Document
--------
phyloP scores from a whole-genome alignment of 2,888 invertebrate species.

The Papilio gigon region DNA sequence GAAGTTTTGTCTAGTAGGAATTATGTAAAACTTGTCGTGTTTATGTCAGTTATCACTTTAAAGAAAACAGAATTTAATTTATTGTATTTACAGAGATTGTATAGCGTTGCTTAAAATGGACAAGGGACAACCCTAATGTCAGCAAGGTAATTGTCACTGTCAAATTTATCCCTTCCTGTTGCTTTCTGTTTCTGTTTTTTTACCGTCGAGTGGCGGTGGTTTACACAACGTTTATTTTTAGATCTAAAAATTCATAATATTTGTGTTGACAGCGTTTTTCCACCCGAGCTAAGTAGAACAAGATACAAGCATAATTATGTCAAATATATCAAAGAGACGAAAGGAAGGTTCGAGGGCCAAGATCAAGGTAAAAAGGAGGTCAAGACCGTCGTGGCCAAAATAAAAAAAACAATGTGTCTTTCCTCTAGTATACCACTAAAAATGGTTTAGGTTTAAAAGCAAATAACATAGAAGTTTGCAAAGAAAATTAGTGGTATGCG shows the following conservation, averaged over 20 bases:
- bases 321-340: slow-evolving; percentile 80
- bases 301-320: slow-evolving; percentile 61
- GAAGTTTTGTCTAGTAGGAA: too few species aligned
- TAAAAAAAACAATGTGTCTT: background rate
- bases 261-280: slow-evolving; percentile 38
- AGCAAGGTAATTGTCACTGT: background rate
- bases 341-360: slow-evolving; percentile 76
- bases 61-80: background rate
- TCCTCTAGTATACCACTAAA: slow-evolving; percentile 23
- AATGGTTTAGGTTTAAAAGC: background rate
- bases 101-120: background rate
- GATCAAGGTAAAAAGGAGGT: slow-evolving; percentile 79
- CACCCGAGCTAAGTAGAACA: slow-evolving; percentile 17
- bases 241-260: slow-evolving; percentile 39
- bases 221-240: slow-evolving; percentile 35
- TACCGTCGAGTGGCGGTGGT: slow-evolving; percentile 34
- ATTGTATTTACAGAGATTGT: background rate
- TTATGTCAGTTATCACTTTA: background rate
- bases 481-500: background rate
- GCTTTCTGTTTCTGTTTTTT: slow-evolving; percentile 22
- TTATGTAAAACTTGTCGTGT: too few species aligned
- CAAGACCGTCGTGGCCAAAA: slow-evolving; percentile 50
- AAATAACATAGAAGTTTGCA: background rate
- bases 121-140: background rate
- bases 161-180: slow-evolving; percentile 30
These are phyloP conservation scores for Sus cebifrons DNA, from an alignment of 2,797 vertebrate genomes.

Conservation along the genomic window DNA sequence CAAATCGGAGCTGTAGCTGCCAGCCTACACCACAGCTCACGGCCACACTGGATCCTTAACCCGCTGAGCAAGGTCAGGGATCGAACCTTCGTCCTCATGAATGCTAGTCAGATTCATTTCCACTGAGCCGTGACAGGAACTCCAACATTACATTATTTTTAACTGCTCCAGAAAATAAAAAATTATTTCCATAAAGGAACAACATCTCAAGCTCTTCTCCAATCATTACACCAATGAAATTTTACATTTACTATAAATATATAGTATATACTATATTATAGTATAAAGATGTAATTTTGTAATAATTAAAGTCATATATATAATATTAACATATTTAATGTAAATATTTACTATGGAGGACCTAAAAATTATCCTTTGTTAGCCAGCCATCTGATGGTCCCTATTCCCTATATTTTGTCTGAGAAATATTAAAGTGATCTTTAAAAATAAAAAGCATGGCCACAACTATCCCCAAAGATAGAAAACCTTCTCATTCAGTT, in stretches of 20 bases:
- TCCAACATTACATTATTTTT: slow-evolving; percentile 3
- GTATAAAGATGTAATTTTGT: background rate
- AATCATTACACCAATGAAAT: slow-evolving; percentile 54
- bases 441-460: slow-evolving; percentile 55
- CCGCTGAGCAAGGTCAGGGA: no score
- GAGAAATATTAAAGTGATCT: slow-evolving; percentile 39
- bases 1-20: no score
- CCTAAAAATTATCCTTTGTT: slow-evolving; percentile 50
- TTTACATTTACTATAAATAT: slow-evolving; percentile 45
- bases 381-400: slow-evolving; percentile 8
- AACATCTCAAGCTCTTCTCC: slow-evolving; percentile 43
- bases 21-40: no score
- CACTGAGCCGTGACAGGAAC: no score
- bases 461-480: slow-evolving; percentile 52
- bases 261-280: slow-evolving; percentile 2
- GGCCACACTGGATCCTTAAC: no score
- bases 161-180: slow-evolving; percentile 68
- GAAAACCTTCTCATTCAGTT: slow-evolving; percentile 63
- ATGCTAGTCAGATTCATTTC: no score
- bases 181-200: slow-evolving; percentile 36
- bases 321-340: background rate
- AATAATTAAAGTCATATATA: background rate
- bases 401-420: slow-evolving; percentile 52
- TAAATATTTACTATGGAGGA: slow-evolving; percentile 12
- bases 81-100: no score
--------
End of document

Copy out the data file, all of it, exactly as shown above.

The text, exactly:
phyloP scores from a whole-genome alignment of 2,888 invertebrate species.

The Papilio gigon region DNA sequence GAAGTTTTGTCTAGTAGGAATTATGTAAAACTTGTCGTGTTTATGTCAGTTATCACTTTAAAGAAAACAGAATTTAATTTATTGTATTTACAGAGATTGTATAGCGTTGCTTAAAATGGACAAGGGACAACCCTAATGTCAGCAAGGTAATTGTCACTGTCAAATTTATCCCTTCCTGTTGCTTTCTGTTTCTGTTTTTTTACCGTCGAGTGGCGGTGGTTTACACAACGTTTATTTTTAGATCTAAAAATTCATAATATTTGTGTTGACAGCGTTTTTCCACCCGAGCTAAGTAGAACAAGATACAAGCATAATTATGTCAAATATATCAAAGAGACGAAAGGAAGGTTCGAGGGCCAAGATCAAGGTAAAAAGGAGGTCAAGACCGTCGTGGCCAAAATAAAAAAAACAATGTGTCTTTCCTCTAGTATACCACTAAAAATGGTTTAGGTTTAAAAGCAAATAACATAGAAGTTTGCAAAGAAAATTAGTGGTATGCG shows the following conservation, averaged over 20 bases:
- bases 321-340: slow-evolving; percentile 80
- bases 301-320: slow-evolving; percentile 61
- GAAGTTTTGTCTAGTAGGAA: too few species aligned
- TAAAAAAAACAATGTGTCTT: background rate
- bases 261-280: slow-evolving; percentile 38
- AGCAAGGTAATTGTCACTGT: background rate
- bases 341-360: slow-evolving; percentile 76
- bases 61-80: background rate
- TCCTCTAGTATACCACTAAA: slow-evolving; percentile 23
- AATGGTTTAGGTTTAAAAGC: background rate
- bases 101-120: background rate
- GATCAAGGTAAAAAGGAGGT: slow-evolving; percentile 79
- CACCCGAGCTAAGTAGAACA: slow-evolving; percentile 17
- bases 241-260: slow-evolving; percentile 39
- bases 221-240: slow-evolving; percentile 35
- TACCGTCGAGTGGCGGTGGT: slow-evolving; percentile 34
- ATTGTATTTACAGAGATTGT: background rate
- TTATGTCAGTTATCACTTTA: background rate
- bases 481-500: background rate
- GCTTTCTGTTTCTGTTTTTT: slow-evolving; percentile 22
- TTATGTAAAACTTGTCGTGT: too few species aligned
- CAAGACCGTCGTGGCCAAAA: slow-evolving; percentile 50
- AAATAACATAGAAGTTTGCA: background rate
- bases 121-140: background rate
- bases 161-180: slow-evolving; percentile 30
These are phyloP conservation scores for Sus cebifrons DNA, from an alignment of 2,797 vertebrate genomes.

Conservation along the genomic window DNA sequence CAAATCGGAGCTGTAGCTGCCAGCCTACACCACAGCTCACGGCCACACTGGATCCTTAACCCGCTGAGCAAGGTCAGGGATCGAACCTTCGTCCTCATGAATGCTAGTCAGATTCATTTCCACTGAGCCGTGACAGGAACTCCAACATTACATTATTTTTAACTGCTCCAGAAAATAAAAAATTATTTCCATAAAGGAACAACATCTCAAGCTCTTCTCCAATCATTACACCAATGAAATTTTACATTTACTATAAATATATAGTATATACTATATTATAGTATAAAGATGTAATTTTGTAATAATTAAAGTCATATATATAATATTAACATATTTAATGTAAATATTTACTATGGAGGACCTAAAAATTATCCTTTGTTAGCCAGCCATCTGATGGTCCCTATTCCCTATATTTTGTCTGAGAAATATTAAAGTGATCTTTAAAAATAAAAAGCATGGCCACAACTATCCCCAAAGATAGAAAACCTTCTCATTCAGTT, in stretches of 20 bases:
- TCCAACATTACATTATTTTT: slow-evolving; percentile 3
- GTATAAAGATGTAATTTTGT: background rate
- AATCATTACACCAATGAAAT: slow-evolving; percentile 54
- bases 441-460: slow-evolving; percentile 55
- CCGCTGAGCAAGGTCAGGGA: no score
- GAGAAATATTAAAGTGATCT: slow-evolving; percentile 39
- bases 1-20: no score
- CCTAAAAATTATCCTTTGTT: slow-evolving; percentile 50
- TTTACATTTACTATAAATAT: slow-evolving; percentile 45
- bases 381-400: slow-evolving; percentile 8
- AACATCTCAAGCTCTTCTCC: slow-evolving; percentile 43
- bases 21-40: no score
- CACTGAGCCGTGACAGGAAC: no score
- bases 461-480: slow-evolving; percentile 52
- bases 261-280: slow-evolving; percentile 2
- GGCCACACTGGATCCTTAAC: no score
- bases 161-180: slow-evolving; percentile 68
- GAAAACCTTCTCATTCAGTT: slow-evolving; percentile 63
- ATGCTAGTCAGATTCATTTC: no score
- bases 181-200: slow-evolving; percentile 36
- bases 321-340: background rate
- AATAATTAAAGTCATATATA: background rate
- bases 401-420: slow-evolving; percentile 52
- TAAATATTTACTATGGAGGA: slow-evolving; percentile 12
- bases 81-100: no score